EXCLUSION OF RELEVANT EVIDENCE ON GROUNDS OF PREJUDICE, CONFUSION, OR WASTE OF TIME
Although relevant, evidence may be excluded if its probative value is substantially outweighed by the danger of unfair prejudice, confusion of the issues, or misleading the jury, or by considerations of undue delay, waste of time, or needless presentation of cumulative evidence.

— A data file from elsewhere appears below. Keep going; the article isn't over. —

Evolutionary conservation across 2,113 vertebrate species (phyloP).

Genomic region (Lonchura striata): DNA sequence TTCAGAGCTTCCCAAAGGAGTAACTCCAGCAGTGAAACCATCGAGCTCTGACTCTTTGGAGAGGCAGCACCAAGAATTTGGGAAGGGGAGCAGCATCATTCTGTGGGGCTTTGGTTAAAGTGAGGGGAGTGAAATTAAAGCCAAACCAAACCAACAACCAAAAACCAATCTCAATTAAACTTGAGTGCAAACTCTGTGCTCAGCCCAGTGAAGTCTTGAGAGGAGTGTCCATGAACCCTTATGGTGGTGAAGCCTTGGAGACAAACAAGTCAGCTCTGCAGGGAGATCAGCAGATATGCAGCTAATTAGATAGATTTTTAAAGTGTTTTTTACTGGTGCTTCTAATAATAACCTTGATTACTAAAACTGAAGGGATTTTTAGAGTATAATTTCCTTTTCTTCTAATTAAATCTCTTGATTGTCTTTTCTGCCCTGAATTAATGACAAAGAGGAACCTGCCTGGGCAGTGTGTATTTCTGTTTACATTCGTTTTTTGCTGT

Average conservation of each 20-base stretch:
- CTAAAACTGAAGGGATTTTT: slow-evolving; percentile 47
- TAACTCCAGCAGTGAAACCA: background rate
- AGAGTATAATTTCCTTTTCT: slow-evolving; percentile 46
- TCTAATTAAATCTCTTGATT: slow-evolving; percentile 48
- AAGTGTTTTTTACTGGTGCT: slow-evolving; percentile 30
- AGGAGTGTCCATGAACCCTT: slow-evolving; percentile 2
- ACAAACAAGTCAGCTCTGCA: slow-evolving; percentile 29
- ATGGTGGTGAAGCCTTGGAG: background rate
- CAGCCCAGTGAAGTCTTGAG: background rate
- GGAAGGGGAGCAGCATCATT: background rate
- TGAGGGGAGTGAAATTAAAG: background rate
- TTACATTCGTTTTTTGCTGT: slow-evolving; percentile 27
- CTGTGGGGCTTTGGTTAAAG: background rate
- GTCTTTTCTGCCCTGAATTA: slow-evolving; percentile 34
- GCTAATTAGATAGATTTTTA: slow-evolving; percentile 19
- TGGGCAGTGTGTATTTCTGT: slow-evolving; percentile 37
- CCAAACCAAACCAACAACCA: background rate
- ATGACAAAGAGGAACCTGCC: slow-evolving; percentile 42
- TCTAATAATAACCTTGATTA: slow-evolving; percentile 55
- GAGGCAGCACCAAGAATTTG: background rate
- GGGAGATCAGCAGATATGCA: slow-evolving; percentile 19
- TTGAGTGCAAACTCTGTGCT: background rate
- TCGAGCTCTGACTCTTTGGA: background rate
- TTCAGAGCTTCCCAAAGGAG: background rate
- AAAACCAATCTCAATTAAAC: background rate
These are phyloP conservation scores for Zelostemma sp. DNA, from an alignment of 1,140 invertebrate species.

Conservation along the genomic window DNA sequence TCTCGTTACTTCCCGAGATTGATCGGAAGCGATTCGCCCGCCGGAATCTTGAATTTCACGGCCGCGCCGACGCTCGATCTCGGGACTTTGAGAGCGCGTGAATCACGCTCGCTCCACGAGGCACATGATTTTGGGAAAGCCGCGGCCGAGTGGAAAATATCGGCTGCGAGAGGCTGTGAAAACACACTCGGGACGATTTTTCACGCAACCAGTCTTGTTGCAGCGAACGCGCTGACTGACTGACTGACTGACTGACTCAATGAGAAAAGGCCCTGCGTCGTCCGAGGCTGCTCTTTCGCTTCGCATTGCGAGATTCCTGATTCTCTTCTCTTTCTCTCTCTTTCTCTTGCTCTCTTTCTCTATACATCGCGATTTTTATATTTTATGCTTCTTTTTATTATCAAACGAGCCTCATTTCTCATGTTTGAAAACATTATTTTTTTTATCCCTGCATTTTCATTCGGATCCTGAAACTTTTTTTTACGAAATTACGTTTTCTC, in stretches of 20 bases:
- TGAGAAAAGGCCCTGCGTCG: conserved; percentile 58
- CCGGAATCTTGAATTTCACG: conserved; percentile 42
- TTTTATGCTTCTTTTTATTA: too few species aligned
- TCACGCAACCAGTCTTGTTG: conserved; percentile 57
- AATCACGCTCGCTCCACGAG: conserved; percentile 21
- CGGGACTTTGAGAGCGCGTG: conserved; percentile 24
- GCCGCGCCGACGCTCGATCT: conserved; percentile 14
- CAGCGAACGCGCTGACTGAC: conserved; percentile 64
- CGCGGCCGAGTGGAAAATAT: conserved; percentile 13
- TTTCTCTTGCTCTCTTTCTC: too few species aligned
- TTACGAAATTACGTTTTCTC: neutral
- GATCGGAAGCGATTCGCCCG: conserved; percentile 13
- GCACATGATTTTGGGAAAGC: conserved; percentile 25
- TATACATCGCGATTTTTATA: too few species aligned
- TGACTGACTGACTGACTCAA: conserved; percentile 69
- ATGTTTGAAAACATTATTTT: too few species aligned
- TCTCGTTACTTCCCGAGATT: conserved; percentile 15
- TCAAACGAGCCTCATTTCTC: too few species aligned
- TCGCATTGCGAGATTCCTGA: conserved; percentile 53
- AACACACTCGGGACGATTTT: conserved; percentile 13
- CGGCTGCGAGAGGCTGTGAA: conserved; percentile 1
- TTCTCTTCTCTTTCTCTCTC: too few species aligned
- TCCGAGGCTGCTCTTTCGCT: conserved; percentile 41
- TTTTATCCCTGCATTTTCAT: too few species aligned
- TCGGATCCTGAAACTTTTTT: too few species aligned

This rule is identical to the federal rule and is consistent with the law in South Carolina. State v. Alexander, 303 S.C. 377, 401 S.E.2d 146 (1991) (relevant evidence may be excluded where its probative value is substantially outweighed by the danger of unfair prejudice); State v. Hess, 279 S.C. 14, 301 S.E.2d 547 (limitation of defense testimony upheld where it was merely cumulative to other testimony), cert. denied, 464 U.S. 827, 104 S.Ct. 100, 78 L.Ed.2d 105 (1983); State v. Gregory, 198 S.C. 98, 16 S.E.2d 532 (1941) (trial judge properly limited the defendant's presentation of certain evidence to guard against confusion of the jury by the injection of collateral issues).